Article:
Scott Wilkinson  |  May 01, 2008  |  0 comments

When you think of LCD TVs, NuVision is probably not the first name that comes to mind. Based in Scottsdale, Arizona, the company is aiming its Lucidium line at the custom-installation market with high-end displays at high-end prices. How does this 52-inch model measure up? Let's see...

Scott Wilkinson  |  Apr 11, 2008  |  0 comments

The Sony XBR4 series of LCD TVs is very well-regarded among reviewers and consumers alike. I've had the opportunity to closely examine the 46-inch member of this line, and I found it to be a stellar performer in most respects, as did Tom Norton in his <A href="http://ultimateavmag.com/flatpaneldisplays/907sonyxbr4/">review</A>. The KDL-52XBR4 is no different, bringing excellent picture quality to a 52-inch, 1920x1080 screen.

Scott Wilkinson  |  Feb 23, 2008  |  0 comments

Before I became the editor of <I>UAV</I>, I was the video editor of <I>The Perfect Vision</I> and, after that magazine folded, <I>Playback</I>, an all-digital monthly published by the same company. My final assignment for <I>Playback</I> was a survey of eight LCD TVs, and the last TV I evaluated for that survey was the Samsung LN-T4671F.

Thomas J. Norton  |  Dec 17, 2007  |  0 comments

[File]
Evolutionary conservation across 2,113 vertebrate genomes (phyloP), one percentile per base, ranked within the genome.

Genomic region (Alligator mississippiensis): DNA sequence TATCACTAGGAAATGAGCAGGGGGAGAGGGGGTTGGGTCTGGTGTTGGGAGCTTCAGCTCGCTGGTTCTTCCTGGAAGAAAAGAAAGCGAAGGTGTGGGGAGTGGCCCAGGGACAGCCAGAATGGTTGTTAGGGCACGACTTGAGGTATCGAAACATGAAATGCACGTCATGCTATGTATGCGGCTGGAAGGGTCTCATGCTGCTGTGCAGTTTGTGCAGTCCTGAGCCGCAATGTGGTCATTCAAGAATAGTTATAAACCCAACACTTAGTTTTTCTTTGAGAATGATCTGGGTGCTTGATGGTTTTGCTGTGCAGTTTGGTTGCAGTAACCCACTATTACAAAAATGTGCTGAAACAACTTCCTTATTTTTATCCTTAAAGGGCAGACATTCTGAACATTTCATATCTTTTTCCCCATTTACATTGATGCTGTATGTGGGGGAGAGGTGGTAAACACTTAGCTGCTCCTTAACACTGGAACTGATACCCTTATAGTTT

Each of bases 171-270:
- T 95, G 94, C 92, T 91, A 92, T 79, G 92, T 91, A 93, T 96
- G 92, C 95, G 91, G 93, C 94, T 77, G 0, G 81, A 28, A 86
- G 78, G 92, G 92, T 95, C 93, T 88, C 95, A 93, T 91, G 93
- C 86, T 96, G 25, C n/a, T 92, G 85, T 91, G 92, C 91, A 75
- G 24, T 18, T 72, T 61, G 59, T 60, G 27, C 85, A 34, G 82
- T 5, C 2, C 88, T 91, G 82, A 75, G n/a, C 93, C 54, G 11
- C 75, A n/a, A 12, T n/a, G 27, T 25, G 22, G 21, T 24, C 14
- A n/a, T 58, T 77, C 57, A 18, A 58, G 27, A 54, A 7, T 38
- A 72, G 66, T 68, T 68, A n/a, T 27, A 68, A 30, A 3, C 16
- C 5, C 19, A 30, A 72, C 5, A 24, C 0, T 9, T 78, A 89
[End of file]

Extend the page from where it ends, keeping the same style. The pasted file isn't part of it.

Big things are happening with LCD flat panel televisions. New developments like LCD motion lag compensation and LED backlighting, manufacturers are attacking some of the well-known shortcomings of that technology.
Adrienne Maxwell  |  Dec 15, 2007  |  First Published: Dec 04, 2007  |  0 comments
Can 120-hertz technology set LCD free from its motion limitations?

Given the explosion of LCD sales, one might expect LCD manufacturers to simply ease up on technology development. The average consumer seems quite pleased with LCD's image quality, so why change anything? It is to the manufacturers' credit that they continue to strive for improvement, to create a picture that both everyday users and videophiles can appreciate. Thus far, they've focused their efforts on two performance areas: motion and black level.

Thomas J. Norton  |  Dec 03, 2007  |  0 comments

Big things are happening with LCD flat panel televisions. New developments like LCD motion lag compensation and LED backlighting, manufacturers are attacking some of the well-known shortcomings of that technology.

Geoffrey Morrison  |  Nov 15, 2007  |  0 comments
Like a Volvo; boxy, but good.

I have to say this TV surprised me, although, to be honest, it really shouldn't have. At first glance, there is nothing to set it apart from the innumerable other LCDs on the market. It has a narrow black bezel, it's thin, it's bright, has a remote, turns on; you know, all that stuff that LCDs usually do. Then I started throwing test material at it, and it started doing things that LCDs typically don't but JVC TVs typically do. And I mean that in a good way.